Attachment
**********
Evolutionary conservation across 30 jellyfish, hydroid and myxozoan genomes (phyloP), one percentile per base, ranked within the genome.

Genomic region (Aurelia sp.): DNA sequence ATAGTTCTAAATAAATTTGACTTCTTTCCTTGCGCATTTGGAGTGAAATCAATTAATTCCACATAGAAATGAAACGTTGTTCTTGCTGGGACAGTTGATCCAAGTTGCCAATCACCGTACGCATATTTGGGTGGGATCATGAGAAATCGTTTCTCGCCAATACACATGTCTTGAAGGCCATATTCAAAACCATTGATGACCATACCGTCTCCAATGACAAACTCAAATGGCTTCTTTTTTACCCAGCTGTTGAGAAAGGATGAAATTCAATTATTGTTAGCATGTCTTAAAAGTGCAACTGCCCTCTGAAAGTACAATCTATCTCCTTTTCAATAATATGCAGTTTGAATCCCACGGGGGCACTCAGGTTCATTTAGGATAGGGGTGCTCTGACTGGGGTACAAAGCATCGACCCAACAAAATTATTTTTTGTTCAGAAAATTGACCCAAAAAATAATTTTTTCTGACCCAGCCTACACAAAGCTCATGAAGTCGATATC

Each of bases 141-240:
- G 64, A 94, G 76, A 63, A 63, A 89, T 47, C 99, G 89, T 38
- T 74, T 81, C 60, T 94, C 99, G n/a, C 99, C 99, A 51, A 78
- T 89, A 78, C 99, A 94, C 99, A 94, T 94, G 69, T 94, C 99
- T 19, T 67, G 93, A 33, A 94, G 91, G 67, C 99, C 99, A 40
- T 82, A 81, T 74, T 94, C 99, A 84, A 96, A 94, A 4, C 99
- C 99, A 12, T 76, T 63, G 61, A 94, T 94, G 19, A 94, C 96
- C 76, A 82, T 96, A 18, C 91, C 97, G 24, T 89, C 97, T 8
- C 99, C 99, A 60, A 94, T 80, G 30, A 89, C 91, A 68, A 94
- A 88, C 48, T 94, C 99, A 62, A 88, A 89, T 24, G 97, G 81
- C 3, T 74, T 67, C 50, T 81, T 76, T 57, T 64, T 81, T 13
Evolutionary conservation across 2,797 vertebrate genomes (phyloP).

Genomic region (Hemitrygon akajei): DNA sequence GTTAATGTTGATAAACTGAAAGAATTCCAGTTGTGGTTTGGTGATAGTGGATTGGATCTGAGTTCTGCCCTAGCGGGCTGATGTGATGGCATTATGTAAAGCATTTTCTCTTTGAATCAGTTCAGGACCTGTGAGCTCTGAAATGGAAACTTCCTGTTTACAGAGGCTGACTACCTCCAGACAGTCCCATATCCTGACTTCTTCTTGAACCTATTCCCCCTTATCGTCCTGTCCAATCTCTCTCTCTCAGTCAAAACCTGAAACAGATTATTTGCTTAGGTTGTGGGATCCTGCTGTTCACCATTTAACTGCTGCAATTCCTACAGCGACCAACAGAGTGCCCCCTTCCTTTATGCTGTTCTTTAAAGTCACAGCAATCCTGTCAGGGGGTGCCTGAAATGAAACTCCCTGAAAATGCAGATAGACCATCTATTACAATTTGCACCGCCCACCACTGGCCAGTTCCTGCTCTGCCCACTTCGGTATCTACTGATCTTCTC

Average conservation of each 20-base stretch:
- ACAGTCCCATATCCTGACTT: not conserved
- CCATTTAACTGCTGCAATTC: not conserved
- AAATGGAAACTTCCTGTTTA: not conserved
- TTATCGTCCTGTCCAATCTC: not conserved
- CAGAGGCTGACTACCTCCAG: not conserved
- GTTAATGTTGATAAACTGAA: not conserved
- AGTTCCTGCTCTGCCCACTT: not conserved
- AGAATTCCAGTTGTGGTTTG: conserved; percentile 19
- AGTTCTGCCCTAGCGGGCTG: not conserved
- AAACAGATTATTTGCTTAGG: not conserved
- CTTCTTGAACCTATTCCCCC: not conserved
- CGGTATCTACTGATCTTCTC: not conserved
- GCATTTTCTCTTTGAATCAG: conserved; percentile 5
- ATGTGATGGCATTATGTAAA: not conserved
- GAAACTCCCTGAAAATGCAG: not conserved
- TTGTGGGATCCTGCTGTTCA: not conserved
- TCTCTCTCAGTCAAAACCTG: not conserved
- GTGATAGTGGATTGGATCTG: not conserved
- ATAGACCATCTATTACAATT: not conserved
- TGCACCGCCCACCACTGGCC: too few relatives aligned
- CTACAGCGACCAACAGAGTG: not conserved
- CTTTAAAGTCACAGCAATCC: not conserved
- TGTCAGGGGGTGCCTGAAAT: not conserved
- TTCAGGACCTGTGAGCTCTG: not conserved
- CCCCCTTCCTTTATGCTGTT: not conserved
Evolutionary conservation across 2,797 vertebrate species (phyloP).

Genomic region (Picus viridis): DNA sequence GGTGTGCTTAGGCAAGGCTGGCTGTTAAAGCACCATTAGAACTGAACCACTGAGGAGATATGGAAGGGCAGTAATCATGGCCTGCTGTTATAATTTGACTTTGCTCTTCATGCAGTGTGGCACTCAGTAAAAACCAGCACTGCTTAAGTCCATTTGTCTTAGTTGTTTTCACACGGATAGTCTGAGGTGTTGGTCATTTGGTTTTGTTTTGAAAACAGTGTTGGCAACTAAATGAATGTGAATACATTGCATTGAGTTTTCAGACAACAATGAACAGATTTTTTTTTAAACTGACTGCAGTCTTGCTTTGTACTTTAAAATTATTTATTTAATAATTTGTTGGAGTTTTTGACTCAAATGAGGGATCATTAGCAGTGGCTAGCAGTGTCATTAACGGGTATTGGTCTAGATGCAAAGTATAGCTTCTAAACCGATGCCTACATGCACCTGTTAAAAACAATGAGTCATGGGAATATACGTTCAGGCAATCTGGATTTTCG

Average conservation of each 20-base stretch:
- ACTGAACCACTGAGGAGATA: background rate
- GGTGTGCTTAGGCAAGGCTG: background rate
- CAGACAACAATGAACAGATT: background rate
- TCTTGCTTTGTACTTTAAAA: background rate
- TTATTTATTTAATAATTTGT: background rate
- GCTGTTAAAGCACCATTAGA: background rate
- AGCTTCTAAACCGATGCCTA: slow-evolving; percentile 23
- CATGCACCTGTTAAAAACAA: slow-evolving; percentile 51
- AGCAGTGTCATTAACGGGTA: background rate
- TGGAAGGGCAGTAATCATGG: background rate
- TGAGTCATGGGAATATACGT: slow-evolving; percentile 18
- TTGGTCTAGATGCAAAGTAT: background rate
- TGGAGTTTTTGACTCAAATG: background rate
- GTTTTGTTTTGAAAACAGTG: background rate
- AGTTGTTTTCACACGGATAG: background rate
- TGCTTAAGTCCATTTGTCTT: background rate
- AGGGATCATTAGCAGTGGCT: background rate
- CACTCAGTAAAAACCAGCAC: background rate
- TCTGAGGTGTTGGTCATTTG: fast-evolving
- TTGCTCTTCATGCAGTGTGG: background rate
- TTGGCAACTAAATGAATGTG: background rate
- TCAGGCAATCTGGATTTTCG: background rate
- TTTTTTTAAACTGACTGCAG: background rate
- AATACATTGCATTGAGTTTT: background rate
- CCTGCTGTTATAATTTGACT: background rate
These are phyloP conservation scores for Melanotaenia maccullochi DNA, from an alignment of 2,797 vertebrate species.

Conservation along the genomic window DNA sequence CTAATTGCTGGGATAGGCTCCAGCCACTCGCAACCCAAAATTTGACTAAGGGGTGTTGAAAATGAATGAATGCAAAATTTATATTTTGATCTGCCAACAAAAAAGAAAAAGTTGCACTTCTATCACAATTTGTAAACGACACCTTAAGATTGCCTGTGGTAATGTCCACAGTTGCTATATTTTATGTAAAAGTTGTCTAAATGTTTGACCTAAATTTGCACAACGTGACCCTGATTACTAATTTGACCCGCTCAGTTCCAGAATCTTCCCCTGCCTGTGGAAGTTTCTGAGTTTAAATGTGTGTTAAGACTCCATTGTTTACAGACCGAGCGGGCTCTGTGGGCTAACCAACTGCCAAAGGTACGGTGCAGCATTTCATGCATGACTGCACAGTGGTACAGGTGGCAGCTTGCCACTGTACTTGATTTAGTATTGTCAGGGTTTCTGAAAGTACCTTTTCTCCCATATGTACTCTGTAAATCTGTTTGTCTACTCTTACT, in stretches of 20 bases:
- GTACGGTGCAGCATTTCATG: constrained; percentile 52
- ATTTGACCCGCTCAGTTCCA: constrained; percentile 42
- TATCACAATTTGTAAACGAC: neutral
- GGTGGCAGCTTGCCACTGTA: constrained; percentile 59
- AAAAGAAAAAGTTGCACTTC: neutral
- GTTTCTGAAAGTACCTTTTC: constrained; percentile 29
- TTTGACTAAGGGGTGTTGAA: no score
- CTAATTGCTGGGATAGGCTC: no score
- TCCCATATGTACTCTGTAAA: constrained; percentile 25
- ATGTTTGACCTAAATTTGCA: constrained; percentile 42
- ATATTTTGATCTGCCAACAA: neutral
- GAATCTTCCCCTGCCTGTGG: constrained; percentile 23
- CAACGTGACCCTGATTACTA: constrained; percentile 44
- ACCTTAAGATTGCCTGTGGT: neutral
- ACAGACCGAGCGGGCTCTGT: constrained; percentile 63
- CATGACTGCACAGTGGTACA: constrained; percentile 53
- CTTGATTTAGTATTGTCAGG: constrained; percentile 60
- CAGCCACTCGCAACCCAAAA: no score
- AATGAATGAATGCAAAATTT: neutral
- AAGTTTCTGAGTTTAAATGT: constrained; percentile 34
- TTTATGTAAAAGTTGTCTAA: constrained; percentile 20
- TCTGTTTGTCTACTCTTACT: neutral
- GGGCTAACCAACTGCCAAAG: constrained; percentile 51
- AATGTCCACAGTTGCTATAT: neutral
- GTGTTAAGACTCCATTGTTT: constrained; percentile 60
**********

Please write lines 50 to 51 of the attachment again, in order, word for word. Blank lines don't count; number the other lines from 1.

- GCTGTTAAAGCACCATTAGA: background rate
- AGCTTCTAAACCGATGCCTA: slow-evolving; percentile 23